"I close with an Arab story called 'The Sword of Asharaf' and it comes from the desert of the Middle East and the tradition of Islam. The word 'asharaf' means 'noble' — so a literal translation is 'The Noble Sword'.

"Once upon a time there was a sword renowned in legend that would come out of the desert like the wind. It was said that whoever owned this sword and wielded it would win every contest and battle, and reign over all the tribes and lands of Islam. Of course, every sheik and warrior wanted that sword. It was said that first you had to find it, then grasp hold of it, hang onto it and win it as your own in mortal combat. Then it was yours to possess and use. They all sent people to find it, search out every possibility of where it might be hidden or who might have it unknowingly in their possession. For whoever had that sword had the desert and the homage of all its people. Whoever had that sword had power beyond anything ever seen before among the peoples.

"And then one of the sheiks found it. He was careful to make sure it was the sword of Asharaf. He practised with it and got used to the feel and heft of it in his hand. Then he went to battle, but not before he sent word ahead to all the other tribes and leaders that he came for them with the Sword of Asharaf in his possession. They all banded together against him in fear, hoping that together they might stop him. But this sheik had no fear. He felt that he could not be defeated, that he was invincible and that his power was unassailable. He went out to fight and what happened was not what he or anyone else expected. He was killed early in the fighting — impaled on his own sword!

"The leaders gathered around him. The sword was wedged firmly into his body and the look on his face was one of utter surprise, as though his last thought was a question — what? or how? The leaders all wondered — was it really the Sword of Asharaf? And if it was, was it only legend that this sword brought victory to the one who used it? Was it just a sword like any other? They were all hunched over the dead man. Slowly one of them pulled the sword out of his bloody body and wiped it on his cloak. It shone brightly in the sunlight, glinting fire, and in the light they saw words engraved in Arabic filigree that were exquisitely beautiful. The inscription read: 'Never fight with the sword. It is only through justice and understanding that others will bond with you.' They looked at each other stunned and speechless. The man repeated the message of the sword aloud, over and over again and all passed it by word of mouth to everyone gathered on the battlefield. They decided that day that it was the Sword of Asharaf, the most noble sword, and its words were truth.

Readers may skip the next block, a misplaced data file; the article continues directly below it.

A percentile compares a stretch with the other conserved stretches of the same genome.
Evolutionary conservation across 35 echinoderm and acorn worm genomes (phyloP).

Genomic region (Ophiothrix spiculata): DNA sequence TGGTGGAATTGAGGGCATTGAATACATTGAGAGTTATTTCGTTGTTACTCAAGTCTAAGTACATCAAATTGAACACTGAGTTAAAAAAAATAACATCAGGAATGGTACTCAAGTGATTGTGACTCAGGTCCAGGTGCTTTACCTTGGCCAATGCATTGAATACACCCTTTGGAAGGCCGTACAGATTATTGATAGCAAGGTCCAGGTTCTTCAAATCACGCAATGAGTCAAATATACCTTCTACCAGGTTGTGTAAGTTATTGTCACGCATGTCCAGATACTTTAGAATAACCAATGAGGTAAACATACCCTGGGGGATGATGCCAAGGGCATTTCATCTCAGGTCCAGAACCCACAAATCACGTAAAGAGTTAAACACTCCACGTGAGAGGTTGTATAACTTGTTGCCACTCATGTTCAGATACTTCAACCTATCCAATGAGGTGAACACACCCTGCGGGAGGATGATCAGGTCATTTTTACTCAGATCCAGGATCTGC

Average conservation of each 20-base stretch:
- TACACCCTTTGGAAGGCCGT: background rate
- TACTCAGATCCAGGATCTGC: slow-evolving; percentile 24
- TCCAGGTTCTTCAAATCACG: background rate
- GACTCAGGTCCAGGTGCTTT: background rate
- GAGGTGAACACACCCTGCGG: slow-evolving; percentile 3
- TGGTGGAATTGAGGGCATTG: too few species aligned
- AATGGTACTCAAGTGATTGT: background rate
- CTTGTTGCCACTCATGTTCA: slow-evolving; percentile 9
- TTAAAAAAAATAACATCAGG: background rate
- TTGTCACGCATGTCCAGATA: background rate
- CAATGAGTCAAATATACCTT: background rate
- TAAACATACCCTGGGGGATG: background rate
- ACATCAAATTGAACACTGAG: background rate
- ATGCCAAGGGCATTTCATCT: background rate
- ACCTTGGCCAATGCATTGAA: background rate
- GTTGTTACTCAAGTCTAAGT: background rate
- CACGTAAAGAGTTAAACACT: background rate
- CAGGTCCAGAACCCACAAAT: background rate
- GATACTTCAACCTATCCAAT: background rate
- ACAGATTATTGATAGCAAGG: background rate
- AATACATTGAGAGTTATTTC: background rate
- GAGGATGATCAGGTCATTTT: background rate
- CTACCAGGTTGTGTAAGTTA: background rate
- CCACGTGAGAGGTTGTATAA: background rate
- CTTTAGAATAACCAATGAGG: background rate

"In reality, only justice and understanding made you invincible and bound you in unbreakable bonds with others who became your allies, your friends and your family. While they had the sword, they refrained from violence, seeking the ways of peace and communion. But, it is said, they lost the sword. It is somewhere in the desert still, waiting for another to find it so that other kingdoms can be saved.

"Our fear and obsession with violence, war, torture, killing and destroying other human beings proclaims that we worship these gods and bow down to them, waiting for such horror and terror to give us what we are afraid we will never have — power and security that is only ours. It is time to seize hold of the sword of truth, the sword of the Word of God and the sword of compassionate justice so that we might be saved from our fears and what the god of fear drives us to do."